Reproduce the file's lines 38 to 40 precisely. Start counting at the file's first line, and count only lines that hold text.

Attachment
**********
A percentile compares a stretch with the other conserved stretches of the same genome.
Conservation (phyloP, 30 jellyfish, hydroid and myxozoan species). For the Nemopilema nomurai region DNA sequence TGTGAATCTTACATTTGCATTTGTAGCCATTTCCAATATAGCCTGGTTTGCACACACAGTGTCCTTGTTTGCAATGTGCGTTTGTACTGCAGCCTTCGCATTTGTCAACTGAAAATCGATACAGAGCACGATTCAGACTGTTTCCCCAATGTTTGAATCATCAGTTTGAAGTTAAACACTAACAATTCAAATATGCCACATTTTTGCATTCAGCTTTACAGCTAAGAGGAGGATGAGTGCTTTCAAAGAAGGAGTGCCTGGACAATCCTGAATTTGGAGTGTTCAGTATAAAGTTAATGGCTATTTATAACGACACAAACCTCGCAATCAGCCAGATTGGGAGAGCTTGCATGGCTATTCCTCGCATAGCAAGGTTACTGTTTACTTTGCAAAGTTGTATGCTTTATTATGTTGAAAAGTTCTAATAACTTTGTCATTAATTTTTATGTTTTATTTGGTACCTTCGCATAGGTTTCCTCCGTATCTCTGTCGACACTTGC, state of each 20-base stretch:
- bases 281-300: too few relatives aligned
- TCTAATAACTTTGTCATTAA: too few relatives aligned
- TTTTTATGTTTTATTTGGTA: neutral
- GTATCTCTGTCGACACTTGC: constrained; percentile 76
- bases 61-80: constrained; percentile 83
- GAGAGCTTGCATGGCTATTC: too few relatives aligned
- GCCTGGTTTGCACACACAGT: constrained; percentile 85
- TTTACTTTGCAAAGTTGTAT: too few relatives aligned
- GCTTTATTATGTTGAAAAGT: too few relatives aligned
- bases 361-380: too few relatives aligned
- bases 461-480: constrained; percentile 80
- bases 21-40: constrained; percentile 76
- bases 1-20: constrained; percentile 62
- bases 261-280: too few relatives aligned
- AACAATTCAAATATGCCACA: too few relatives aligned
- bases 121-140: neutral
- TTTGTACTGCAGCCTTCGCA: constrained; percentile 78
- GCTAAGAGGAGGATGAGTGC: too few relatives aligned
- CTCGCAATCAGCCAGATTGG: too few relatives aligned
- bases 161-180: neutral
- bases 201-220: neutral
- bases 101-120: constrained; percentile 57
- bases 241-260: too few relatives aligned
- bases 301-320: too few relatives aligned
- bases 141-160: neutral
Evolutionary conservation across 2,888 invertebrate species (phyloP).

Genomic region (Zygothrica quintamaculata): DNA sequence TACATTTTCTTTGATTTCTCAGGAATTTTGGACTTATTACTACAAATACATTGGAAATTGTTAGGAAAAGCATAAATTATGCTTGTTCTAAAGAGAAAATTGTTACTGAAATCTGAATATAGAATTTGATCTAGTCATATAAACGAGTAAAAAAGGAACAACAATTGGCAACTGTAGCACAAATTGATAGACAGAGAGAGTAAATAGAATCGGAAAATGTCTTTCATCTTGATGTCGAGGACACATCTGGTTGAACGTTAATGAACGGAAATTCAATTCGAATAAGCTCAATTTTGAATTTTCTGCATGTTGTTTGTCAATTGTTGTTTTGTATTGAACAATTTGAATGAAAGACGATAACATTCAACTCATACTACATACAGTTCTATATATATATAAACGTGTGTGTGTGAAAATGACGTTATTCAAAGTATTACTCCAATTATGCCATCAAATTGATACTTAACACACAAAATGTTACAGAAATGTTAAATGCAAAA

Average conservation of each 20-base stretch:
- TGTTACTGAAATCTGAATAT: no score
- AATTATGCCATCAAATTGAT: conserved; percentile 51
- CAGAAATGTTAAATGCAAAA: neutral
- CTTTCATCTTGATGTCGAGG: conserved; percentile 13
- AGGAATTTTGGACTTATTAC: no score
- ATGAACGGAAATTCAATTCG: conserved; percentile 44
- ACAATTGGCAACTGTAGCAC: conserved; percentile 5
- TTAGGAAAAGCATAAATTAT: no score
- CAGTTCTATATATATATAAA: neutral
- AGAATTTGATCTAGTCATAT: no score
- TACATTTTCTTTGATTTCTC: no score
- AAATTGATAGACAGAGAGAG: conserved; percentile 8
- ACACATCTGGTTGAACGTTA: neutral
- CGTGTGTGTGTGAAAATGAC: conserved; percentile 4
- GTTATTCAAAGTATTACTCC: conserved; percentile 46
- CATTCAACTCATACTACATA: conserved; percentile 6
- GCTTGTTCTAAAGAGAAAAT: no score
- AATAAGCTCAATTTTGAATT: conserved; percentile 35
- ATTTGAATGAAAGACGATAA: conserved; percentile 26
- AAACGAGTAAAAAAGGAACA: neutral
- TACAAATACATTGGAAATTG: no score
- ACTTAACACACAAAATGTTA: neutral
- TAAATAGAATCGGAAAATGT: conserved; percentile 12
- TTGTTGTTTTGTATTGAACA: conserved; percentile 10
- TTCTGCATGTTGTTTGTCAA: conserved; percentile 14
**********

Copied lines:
- TTAGGAAAAGCATAAATTAT: no score
- CAGTTCTATATATATATAAA: neutral
- AGAATTTGATCTAGTCATAT: no score